Who really owns your social media postings?

More often than not, people sign up for social media accounts without reading the particular platform’s terms of service. As a result, they are usually completely unaware of the conditions of use or the rights they have signed away.

Do you really know who owns your Facebook account or your Instagram profile picture?  If not, you may be surprised to discover the reality as we break down the terms that you have agreed to on various social media platforms.

The terms of service of Facebook, Instagram, LinkedIn and Twitter are all quite clear: they stipulate that all users retain ownership of any and all content posted on the respective platforms.

So far so good, right? But, there’s a catch: all users of these social media platforms have, usually unknowingly, granted a non-exclusive, transferable and worldwide license to use any content on the platform without any further consent, notice or compensation.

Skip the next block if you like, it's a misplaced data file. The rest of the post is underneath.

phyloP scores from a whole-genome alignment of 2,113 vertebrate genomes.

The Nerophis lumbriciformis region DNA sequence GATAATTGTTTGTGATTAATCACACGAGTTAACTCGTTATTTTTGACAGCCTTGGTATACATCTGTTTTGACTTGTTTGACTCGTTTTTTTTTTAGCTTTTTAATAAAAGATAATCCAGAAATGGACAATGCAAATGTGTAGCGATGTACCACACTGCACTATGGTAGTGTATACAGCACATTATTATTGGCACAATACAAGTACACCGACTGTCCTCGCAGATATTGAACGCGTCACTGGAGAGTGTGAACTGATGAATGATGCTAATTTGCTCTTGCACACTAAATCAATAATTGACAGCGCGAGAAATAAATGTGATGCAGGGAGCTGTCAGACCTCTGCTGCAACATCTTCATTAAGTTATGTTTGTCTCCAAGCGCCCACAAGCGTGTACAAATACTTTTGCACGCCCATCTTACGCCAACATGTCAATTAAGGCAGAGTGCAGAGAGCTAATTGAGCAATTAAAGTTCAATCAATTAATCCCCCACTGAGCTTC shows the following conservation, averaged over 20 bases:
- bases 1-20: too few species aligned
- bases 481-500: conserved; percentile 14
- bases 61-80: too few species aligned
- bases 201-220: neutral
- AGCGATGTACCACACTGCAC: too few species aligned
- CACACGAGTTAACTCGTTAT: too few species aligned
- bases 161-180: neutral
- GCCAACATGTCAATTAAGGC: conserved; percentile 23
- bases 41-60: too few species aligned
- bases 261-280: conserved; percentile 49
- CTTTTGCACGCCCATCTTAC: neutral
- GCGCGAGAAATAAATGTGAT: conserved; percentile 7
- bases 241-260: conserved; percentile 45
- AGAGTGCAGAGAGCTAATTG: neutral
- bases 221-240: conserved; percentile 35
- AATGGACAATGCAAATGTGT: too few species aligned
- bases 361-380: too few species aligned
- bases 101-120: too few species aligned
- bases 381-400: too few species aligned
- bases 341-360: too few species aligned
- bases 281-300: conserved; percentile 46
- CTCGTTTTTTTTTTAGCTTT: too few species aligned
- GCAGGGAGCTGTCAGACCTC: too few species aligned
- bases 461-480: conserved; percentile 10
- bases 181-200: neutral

Social media platforms, therefore, can use content owned by individual users to market their business and service.

It doesn’t end there. In the words of Twitter, “This license [sic.] authorizes Twitter to make your content available to the rest of the world and to let others do the same”. This isn’t just sharing posts. The social media giant may sublicense a user’s profile picture or any other content uploaded by said user without that user’s knowledge or further consent.

All LinkedIn and Twitter users have also granted the platforms editing rights, namely, the right to edit, modify, translate and reformat any content posted on the platform. Given the nature of the LinkedIn platform, for example, this could negatively impact recruitment, marketing and networking opportunities.

It is essential that users understand that they have granted each platform full editing rights over any content published by them (including re-posts of other user’s content) whether in their professional capacity or otherwise.

We cannot imagine a world without social media, but perhaps the next time you blindly click “accept” on the terms and conditions box for a new account, you’ll pay closer attention to the fine print and think carefully about some of the content you share.

Adapted from an article by ITonline.com.ca | Image: Pixabay

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